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Santa’s Balloons and Arctic Airships

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Christmas Greetings

X-Mas Greetings - Success, Prosperity, Good Will. Chromolithograph postcard, c. 1910.

Although the reindeer-powered sleigh is the form of transportation most usually associated with Santa Claus, the right jolly old elf displays an unexpected interest in lighter than air flight by launching festive fire balloons over the North Pole while a polar bear watches admiringly.

Santa wasn’t the last to attempt an LTA mission to the Pole, though – on May 11, 1926, the airship Norge took off from Spitsbergen, Norway. The crew included Arctic explorer Roald Amundsen and Lincoln Ellsworth, and the airship was commanded by its designer, Umberto Nobile (and accompanied by his terrier Titina). The Norge flew over the North Pole on May 12, and the crew dropped Norwegian, American and Italian flags over the Pole. The Norge landed near Nome in Teller, Alaska on the 15th.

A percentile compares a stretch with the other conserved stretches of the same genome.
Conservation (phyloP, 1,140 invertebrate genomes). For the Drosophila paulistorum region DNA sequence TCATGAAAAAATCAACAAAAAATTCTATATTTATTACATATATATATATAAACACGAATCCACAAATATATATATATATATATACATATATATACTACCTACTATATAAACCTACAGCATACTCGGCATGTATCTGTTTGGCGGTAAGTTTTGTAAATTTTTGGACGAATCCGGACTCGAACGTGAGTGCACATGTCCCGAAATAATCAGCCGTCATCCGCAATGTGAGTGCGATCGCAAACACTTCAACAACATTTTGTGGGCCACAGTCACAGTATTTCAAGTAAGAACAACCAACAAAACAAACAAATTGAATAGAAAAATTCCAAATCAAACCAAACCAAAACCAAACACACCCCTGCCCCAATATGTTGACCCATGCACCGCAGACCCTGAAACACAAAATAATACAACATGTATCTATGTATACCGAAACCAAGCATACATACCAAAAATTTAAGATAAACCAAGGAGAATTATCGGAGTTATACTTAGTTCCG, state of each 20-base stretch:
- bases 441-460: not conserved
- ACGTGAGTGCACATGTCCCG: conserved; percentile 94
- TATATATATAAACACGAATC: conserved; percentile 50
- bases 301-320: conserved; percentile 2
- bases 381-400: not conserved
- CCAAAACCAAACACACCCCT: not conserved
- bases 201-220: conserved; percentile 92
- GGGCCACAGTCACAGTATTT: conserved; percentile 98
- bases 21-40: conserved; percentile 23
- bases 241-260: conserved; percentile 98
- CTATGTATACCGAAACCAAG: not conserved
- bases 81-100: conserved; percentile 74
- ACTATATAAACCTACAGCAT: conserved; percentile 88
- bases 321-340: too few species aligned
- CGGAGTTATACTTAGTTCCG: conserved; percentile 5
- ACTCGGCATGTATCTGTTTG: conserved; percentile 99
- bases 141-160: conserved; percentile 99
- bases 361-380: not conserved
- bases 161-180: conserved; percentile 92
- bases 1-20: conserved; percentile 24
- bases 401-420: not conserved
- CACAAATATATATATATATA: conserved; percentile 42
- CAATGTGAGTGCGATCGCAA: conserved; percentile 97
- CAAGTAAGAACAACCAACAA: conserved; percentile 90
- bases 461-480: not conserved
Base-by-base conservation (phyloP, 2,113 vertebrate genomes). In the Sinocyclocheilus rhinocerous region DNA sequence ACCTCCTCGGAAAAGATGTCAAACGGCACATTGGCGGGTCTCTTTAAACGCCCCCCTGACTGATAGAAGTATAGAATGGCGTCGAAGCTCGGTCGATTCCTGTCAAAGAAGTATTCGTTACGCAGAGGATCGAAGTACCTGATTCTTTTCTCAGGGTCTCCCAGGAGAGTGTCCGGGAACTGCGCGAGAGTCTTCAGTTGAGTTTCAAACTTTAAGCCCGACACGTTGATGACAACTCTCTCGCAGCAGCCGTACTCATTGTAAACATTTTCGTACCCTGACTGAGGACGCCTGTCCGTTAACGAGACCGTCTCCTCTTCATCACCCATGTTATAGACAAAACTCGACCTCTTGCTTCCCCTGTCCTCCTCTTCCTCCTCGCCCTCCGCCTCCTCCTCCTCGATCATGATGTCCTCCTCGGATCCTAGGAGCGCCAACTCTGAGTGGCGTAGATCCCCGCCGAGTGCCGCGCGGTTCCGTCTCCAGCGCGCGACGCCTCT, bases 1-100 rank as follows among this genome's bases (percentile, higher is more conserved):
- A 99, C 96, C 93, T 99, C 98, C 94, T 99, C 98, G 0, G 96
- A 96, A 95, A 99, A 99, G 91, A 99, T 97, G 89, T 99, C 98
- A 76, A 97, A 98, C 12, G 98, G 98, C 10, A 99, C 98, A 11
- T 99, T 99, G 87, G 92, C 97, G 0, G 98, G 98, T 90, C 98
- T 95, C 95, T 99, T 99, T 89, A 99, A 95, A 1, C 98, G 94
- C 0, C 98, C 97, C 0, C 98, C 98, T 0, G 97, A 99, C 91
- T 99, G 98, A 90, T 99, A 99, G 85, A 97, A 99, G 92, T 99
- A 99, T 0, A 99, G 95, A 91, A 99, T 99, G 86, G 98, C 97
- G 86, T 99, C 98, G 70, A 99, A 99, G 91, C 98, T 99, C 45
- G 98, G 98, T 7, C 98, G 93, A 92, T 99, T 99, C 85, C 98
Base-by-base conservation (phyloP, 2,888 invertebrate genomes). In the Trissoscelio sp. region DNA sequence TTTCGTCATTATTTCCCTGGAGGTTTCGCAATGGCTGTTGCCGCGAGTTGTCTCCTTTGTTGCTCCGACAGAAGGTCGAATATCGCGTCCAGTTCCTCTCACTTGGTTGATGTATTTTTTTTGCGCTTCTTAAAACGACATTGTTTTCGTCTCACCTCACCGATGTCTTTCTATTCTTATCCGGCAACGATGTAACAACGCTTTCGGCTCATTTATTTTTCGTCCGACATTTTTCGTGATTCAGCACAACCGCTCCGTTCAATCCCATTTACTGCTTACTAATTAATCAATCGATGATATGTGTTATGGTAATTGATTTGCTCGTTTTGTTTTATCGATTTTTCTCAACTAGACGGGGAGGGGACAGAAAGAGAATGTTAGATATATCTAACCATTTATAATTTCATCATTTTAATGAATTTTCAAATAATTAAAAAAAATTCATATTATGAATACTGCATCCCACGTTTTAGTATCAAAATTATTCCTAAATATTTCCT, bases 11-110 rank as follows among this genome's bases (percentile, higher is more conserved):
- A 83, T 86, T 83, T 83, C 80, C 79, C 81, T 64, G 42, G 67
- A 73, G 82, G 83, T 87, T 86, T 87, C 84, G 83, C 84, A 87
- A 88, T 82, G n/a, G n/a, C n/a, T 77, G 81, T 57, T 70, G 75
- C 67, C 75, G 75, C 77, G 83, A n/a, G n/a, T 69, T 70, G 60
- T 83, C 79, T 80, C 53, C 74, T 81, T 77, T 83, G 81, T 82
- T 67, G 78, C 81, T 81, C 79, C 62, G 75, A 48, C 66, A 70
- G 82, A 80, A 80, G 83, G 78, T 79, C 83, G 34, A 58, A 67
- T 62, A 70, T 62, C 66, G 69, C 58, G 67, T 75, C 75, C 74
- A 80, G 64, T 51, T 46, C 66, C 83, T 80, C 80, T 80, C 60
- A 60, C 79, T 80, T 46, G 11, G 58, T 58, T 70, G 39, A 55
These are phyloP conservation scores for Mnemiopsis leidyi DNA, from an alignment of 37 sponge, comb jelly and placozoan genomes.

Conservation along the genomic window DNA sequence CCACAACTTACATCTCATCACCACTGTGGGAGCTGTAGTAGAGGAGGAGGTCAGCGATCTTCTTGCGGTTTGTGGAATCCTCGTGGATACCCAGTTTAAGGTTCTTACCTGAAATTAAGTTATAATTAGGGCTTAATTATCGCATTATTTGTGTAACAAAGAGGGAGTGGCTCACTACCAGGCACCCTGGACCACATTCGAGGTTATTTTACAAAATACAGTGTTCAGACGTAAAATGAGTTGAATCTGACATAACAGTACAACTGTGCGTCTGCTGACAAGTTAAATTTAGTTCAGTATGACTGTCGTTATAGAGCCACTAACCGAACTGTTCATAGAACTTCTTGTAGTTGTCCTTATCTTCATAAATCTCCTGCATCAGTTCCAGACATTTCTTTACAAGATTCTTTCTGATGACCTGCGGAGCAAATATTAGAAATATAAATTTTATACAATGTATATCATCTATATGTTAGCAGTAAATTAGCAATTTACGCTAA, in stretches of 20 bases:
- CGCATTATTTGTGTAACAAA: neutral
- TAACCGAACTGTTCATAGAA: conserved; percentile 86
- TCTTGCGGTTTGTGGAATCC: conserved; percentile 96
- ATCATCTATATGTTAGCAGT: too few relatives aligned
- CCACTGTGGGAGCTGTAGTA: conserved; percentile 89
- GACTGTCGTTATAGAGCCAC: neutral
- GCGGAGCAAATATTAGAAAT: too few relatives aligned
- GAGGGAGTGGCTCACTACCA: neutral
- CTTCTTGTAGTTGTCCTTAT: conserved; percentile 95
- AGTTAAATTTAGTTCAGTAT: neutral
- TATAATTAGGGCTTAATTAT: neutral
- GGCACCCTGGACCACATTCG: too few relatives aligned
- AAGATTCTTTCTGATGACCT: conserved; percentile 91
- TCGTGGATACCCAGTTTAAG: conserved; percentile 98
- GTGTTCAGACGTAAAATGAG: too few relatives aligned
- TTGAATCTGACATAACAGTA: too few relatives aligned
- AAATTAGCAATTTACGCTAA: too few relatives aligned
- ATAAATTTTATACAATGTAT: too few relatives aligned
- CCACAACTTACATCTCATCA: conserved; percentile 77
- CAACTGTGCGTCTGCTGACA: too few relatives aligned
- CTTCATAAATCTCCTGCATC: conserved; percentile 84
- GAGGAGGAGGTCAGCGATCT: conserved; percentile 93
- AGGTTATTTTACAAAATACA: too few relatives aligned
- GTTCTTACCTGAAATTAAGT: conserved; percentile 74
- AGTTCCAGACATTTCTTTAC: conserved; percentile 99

But a later North Pole airship expedition, the Italia flight of 1928, ended tragically. Commanded once again by Umberto Nobile, Italia overflew the Pole on May 23 but crashed on the ice the following day. Roald Amundsen took part in the international rescue effort to save Nobile and his crew. Amundsen’s plane went missing on June 18 in the Barents Sea; he and his crew of five were never found.

Umberto Nobile

Umberto Nobile and Titina following the flight of the Norge, 1926.

Allan Janus is a museum specialist in the Museum’s Archives Division.

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4 thoughts on “Santa’s Balloons and Arctic Airships

  1. Pingback: » Santa's Balloons and Arctic Airships « AirSpace

  2. The story of “Itália” also ties in with that great technology that promised, on other level, to unite and make mankind come to grips with itself: radio. And it was a russian ham that help save Nobile and his crew.

  3. Pingback: Aviation News December 25, 2010 :: N8JW

  4. Pingback: The Santa Claus Express, Then and Now « AirSpace

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